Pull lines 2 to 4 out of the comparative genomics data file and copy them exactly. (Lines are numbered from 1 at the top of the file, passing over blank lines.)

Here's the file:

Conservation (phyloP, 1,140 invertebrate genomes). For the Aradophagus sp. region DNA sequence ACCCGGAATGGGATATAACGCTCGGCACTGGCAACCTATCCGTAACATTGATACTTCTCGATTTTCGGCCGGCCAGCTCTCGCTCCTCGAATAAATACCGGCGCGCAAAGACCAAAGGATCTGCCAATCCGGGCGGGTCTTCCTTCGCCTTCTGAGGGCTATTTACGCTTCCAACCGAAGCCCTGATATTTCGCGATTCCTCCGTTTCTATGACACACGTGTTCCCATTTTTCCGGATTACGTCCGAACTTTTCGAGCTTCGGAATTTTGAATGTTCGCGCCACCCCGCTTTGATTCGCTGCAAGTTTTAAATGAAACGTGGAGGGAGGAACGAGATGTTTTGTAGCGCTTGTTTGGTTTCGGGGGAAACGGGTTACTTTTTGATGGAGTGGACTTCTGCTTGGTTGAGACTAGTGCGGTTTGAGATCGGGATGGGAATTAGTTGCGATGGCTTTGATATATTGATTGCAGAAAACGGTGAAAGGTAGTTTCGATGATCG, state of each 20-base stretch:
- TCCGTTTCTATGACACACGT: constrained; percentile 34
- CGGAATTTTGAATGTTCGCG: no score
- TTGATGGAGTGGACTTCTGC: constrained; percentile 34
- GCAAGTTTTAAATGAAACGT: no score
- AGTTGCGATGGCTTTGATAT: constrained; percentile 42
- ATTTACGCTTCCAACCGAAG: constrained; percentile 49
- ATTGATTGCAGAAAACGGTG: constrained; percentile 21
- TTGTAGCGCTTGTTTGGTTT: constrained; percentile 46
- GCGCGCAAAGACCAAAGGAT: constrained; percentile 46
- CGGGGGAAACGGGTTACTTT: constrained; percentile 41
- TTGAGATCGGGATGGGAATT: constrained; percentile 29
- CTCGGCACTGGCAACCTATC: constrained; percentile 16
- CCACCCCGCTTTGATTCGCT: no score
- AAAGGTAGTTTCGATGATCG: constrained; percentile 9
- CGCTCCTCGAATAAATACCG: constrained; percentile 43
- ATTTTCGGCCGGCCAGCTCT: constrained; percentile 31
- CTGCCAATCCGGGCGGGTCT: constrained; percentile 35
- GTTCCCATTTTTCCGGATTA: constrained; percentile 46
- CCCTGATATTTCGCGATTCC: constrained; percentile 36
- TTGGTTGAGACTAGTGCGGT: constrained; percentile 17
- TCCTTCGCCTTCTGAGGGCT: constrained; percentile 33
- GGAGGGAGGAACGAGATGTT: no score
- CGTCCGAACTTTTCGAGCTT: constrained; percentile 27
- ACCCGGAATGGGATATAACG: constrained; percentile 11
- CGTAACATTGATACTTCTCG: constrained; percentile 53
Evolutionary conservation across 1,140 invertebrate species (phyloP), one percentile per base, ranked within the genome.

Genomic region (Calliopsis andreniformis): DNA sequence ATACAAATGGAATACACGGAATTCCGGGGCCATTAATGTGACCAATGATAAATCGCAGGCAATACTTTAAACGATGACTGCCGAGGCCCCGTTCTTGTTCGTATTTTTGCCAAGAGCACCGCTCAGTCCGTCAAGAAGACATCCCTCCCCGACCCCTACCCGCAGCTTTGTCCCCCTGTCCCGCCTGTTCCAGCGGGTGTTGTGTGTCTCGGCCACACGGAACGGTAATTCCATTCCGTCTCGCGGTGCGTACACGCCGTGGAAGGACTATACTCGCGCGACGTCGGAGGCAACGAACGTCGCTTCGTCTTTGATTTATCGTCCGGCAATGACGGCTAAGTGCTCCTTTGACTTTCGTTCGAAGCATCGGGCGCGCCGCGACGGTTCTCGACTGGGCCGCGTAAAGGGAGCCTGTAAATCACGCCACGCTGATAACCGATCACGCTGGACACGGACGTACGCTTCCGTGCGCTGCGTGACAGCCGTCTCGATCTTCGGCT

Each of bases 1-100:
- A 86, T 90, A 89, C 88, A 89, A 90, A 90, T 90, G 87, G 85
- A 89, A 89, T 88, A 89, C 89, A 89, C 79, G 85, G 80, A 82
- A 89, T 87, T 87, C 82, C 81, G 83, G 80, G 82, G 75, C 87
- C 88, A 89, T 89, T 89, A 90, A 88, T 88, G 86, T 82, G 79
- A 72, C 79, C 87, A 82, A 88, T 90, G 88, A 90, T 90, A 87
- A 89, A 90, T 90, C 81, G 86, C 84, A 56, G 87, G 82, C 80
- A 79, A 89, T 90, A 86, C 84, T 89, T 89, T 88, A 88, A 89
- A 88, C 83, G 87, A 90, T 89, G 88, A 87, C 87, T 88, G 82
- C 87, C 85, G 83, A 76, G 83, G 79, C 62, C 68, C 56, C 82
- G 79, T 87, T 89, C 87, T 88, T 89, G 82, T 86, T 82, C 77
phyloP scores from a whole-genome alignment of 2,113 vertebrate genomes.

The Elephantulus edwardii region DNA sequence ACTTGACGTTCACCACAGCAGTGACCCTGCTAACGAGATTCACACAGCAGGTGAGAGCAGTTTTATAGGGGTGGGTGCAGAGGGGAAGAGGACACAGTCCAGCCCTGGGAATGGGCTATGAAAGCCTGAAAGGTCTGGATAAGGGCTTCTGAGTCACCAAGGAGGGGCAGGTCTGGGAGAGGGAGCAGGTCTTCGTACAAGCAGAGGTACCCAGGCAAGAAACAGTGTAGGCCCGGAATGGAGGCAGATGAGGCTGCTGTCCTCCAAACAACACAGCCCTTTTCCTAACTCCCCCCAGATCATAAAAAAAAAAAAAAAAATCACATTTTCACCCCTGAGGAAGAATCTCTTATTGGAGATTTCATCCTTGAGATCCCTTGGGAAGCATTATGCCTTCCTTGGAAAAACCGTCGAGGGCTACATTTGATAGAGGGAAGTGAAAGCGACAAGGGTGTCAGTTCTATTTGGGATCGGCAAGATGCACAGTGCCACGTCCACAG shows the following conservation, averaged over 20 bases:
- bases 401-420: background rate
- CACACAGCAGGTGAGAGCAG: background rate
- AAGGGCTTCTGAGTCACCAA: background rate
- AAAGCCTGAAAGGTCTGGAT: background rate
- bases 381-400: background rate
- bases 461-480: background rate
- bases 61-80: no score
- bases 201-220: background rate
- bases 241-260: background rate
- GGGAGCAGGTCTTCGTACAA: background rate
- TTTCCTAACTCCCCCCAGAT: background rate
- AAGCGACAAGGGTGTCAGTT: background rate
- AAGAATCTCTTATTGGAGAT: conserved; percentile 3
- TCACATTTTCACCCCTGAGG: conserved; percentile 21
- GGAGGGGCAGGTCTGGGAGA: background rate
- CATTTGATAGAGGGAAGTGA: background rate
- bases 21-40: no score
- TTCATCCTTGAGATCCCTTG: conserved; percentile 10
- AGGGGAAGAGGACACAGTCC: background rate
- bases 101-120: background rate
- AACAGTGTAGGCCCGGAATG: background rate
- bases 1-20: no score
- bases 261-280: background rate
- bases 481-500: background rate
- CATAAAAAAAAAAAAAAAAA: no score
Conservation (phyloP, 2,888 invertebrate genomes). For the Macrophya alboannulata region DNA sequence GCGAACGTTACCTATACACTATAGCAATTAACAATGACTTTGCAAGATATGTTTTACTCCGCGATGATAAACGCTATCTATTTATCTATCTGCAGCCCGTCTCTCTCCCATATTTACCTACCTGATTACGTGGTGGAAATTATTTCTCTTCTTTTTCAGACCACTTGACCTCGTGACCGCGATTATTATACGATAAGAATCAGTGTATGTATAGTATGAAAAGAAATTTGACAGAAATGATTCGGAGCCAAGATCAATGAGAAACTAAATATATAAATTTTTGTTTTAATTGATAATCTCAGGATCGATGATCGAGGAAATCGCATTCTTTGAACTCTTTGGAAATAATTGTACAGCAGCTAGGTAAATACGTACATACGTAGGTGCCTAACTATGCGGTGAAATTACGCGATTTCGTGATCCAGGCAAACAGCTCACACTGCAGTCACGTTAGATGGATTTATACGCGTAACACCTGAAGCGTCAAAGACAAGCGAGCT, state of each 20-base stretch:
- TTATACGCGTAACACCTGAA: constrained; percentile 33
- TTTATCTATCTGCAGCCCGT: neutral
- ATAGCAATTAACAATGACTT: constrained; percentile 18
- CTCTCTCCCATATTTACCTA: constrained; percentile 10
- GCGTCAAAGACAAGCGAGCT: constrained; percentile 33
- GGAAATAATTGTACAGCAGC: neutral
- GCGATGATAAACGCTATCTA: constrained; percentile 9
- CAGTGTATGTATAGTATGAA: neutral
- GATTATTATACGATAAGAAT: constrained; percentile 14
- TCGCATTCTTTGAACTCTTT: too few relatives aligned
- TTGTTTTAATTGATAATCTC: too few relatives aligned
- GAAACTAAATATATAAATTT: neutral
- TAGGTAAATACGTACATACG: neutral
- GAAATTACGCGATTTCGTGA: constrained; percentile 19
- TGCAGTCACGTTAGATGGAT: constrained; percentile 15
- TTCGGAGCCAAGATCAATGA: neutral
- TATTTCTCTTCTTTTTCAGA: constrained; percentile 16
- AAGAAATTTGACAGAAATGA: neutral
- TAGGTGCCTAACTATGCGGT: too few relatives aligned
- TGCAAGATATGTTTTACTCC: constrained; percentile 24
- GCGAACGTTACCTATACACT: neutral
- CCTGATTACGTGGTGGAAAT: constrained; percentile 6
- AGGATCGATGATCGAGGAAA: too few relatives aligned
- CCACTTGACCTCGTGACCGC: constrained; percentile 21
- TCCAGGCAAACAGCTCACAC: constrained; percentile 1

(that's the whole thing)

- TCCGTTTCTATGACACACGT: constrained; percentile 34
- CGGAATTTTGAATGTTCGCG: no score
- TTGATGGAGTGGACTTCTGC: constrained; percentile 34